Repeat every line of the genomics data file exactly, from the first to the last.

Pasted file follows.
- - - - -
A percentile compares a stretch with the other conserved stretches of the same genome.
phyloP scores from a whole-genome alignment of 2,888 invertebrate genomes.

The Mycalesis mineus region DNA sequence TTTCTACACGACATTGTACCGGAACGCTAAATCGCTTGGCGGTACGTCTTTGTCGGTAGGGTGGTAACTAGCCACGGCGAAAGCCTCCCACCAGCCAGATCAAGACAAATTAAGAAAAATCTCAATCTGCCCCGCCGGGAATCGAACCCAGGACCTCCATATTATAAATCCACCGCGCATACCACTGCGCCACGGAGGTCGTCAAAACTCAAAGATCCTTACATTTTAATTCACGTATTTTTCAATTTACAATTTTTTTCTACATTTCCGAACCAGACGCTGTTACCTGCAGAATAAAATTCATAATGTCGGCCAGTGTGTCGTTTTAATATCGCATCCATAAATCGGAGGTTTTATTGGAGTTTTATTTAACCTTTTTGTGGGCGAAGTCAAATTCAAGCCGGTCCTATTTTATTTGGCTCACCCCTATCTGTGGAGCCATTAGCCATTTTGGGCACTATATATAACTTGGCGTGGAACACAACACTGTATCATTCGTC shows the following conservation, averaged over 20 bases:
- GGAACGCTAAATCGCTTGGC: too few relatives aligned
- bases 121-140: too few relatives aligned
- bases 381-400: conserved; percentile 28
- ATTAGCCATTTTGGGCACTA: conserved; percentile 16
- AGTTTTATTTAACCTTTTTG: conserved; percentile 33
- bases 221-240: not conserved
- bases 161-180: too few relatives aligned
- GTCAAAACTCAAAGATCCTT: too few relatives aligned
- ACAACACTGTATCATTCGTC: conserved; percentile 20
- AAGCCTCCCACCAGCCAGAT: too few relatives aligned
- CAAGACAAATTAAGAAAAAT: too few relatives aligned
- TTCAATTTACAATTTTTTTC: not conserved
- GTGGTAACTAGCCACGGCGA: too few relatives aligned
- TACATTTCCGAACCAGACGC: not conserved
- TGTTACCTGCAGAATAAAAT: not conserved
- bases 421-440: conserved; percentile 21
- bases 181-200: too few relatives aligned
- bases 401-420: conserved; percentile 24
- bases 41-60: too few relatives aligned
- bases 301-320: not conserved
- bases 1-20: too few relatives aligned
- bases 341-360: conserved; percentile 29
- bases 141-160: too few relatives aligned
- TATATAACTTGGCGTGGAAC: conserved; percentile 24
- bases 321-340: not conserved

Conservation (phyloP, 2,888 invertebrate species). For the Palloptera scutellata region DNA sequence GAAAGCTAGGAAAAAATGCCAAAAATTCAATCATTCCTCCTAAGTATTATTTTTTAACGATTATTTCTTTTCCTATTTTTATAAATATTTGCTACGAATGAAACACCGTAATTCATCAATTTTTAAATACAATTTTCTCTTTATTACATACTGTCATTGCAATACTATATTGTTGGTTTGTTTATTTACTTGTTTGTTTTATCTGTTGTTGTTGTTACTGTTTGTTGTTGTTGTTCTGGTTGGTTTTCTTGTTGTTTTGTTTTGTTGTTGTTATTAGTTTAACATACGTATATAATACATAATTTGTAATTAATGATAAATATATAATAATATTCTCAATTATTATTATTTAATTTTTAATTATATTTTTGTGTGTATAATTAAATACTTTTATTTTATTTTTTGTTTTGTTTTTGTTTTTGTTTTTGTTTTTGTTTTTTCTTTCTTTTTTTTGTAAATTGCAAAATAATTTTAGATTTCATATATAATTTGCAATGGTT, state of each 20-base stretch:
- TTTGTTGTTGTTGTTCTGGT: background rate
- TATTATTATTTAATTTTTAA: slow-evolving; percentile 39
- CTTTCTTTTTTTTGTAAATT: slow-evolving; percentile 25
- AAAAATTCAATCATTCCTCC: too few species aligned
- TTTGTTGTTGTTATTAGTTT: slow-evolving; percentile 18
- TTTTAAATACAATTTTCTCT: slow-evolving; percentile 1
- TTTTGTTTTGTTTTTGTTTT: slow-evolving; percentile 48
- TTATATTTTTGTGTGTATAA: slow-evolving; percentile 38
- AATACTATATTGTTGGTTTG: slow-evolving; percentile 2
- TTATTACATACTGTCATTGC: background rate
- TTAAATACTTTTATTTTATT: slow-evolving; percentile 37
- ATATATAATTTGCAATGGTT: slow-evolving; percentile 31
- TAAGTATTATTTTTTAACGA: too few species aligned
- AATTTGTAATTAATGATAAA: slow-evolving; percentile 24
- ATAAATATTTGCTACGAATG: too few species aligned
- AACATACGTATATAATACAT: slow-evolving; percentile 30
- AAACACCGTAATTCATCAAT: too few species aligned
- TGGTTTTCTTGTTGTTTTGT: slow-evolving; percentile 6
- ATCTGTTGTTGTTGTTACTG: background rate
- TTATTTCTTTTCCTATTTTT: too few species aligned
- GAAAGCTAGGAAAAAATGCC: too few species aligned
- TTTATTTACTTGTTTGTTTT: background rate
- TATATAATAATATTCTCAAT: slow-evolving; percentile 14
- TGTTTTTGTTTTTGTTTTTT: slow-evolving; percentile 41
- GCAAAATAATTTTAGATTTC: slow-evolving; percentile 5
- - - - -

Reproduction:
A percentile compares a stretch with the other conserved stretches of the same genome.
phyloP scores from a whole-genome alignment of 2,888 invertebrate genomes.

The Mycalesis mineus region DNA sequence TTTCTACACGACATTGTACCGGAACGCTAAATCGCTTGGCGGTACGTCTTTGTCGGTAGGGTGGTAACTAGCCACGGCGAAAGCCTCCCACCAGCCAGATCAAGACAAATTAAGAAAAATCTCAATCTGCCCCGCCGGGAATCGAACCCAGGACCTCCATATTATAAATCCACCGCGCATACCACTGCGCCACGGAGGTCGTCAAAACTCAAAGATCCTTACATTTTAATTCACGTATTTTTCAATTTACAATTTTTTTCTACATTTCCGAACCAGACGCTGTTACCTGCAGAATAAAATTCATAATGTCGGCCAGTGTGTCGTTTTAATATCGCATCCATAAATCGGAGGTTTTATTGGAGTTTTATTTAACCTTTTTGTGGGCGAAGTCAAATTCAAGCCGGTCCTATTTTATTTGGCTCACCCCTATCTGTGGAGCCATTAGCCATTTTGGGCACTATATATAACTTGGCGTGGAACACAACACTGTATCATTCGTC shows the following conservation, averaged over 20 bases:
- GGAACGCTAAATCGCTTGGC: too few relatives aligned
- bases 121-140: too few relatives aligned
- bases 381-400: conserved; percentile 28
- ATTAGCCATTTTGGGCACTA: conserved; percentile 16
- AGTTTTATTTAACCTTTTTG: conserved; percentile 33
- bases 221-240: not conserved
- bases 161-180: too few relatives aligned
- GTCAAAACTCAAAGATCCTT: too few relatives aligned
- ACAACACTGTATCATTCGTC: conserved; percentile 20
- AAGCCTCCCACCAGCCAGAT: too few relatives aligned
- CAAGACAAATTAAGAAAAAT: too few relatives aligned
- TTCAATTTACAATTTTTTTC: not conserved
- GTGGTAACTAGCCACGGCGA: too few relatives aligned
- TACATTTCCGAACCAGACGC: not conserved
- TGTTACCTGCAGAATAAAAT: not conserved
- bases 421-440: conserved; percentile 21
- bases 181-200: too few relatives aligned
- bases 401-420: conserved; percentile 24
- bases 41-60: too few relatives aligned
- bases 301-320: not conserved
- bases 1-20: too few relatives aligned
- bases 341-360: conserved; percentile 29
- bases 141-160: too few relatives aligned
- TATATAACTTGGCGTGGAAC: conserved; percentile 24
- bases 321-340: not conserved

Conservation (phyloP, 2,888 invertebrate species). For the Palloptera scutellata region DNA sequence GAAAGCTAGGAAAAAATGCCAAAAATTCAATCATTCCTCCTAAGTATTATTTTTTAACGATTATTTCTTTTCCTATTTTTATAAATATTTGCTACGAATGAAACACCGTAATTCATCAATTTTTAAATACAATTTTCTCTTTATTACATACTGTCATTGCAATACTATATTGTTGGTTTGTTTATTTACTTGTTTGTTTTATCTGTTGTTGTTGTTACTGTTTGTTGTTGTTGTTCTGGTTGGTTTTCTTGTTGTTTTGTTTTGTTGTTGTTATTAGTTTAACATACGTATATAATACATAATTTGTAATTAATGATAAATATATAATAATATTCTCAATTATTATTATTTAATTTTTAATTATATTTTTGTGTGTATAATTAAATACTTTTATTTTATTTTTTGTTTTGTTTTTGTTTTTGTTTTTGTTTTTGTTTTTTCTTTCTTTTTTTTGTAAATTGCAAAATAATTTTAGATTTCATATATAATTTGCAATGGTT, state of each 20-base stretch:
- TTTGTTGTTGTTGTTCTGGT: background rate
- TATTATTATTTAATTTTTAA: slow-evolving; percentile 39
- CTTTCTTTTTTTTGTAAATT: slow-evolving; percentile 25
- AAAAATTCAATCATTCCTCC: too few species aligned
- TTTGTTGTTGTTATTAGTTT: slow-evolving; percentile 18
- TTTTAAATACAATTTTCTCT: slow-evolving; percentile 1
- TTTTGTTTTGTTTTTGTTTT: slow-evolving; percentile 48
- TTATATTTTTGTGTGTATAA: slow-evolving; percentile 38
- AATACTATATTGTTGGTTTG: slow-evolving; percentile 2
- TTATTACATACTGTCATTGC: background rate
- TTAAATACTTTTATTTTATT: slow-evolving; percentile 37
- ATATATAATTTGCAATGGTT: slow-evolving; percentile 31
- TAAGTATTATTTTTTAACGA: too few species aligned
- AATTTGTAATTAATGATAAA: slow-evolving; percentile 24
- ATAAATATTTGCTACGAATG: too few species aligned
- AACATACGTATATAATACAT: slow-evolving; percentile 30
- AAACACCGTAATTCATCAAT: too few species aligned
- TGGTTTTCTTGTTGTTTTGT: slow-evolving; percentile 6
- ATCTGTTGTTGTTGTTACTG: background rate
- TTATTTCTTTTCCTATTTTT: too few species aligned
- GAAAGCTAGGAAAAAATGCC: too few species aligned
- TTTATTTACTTGTTTGTTTT: background rate
- TATATAATAATATTCTCAAT: slow-evolving; percentile 14
- TGTTTTTGTTTTTGTTTTTT: slow-evolving; percentile 41
- GCAAAATAATTTTAGATTTC: slow-evolving; percentile 5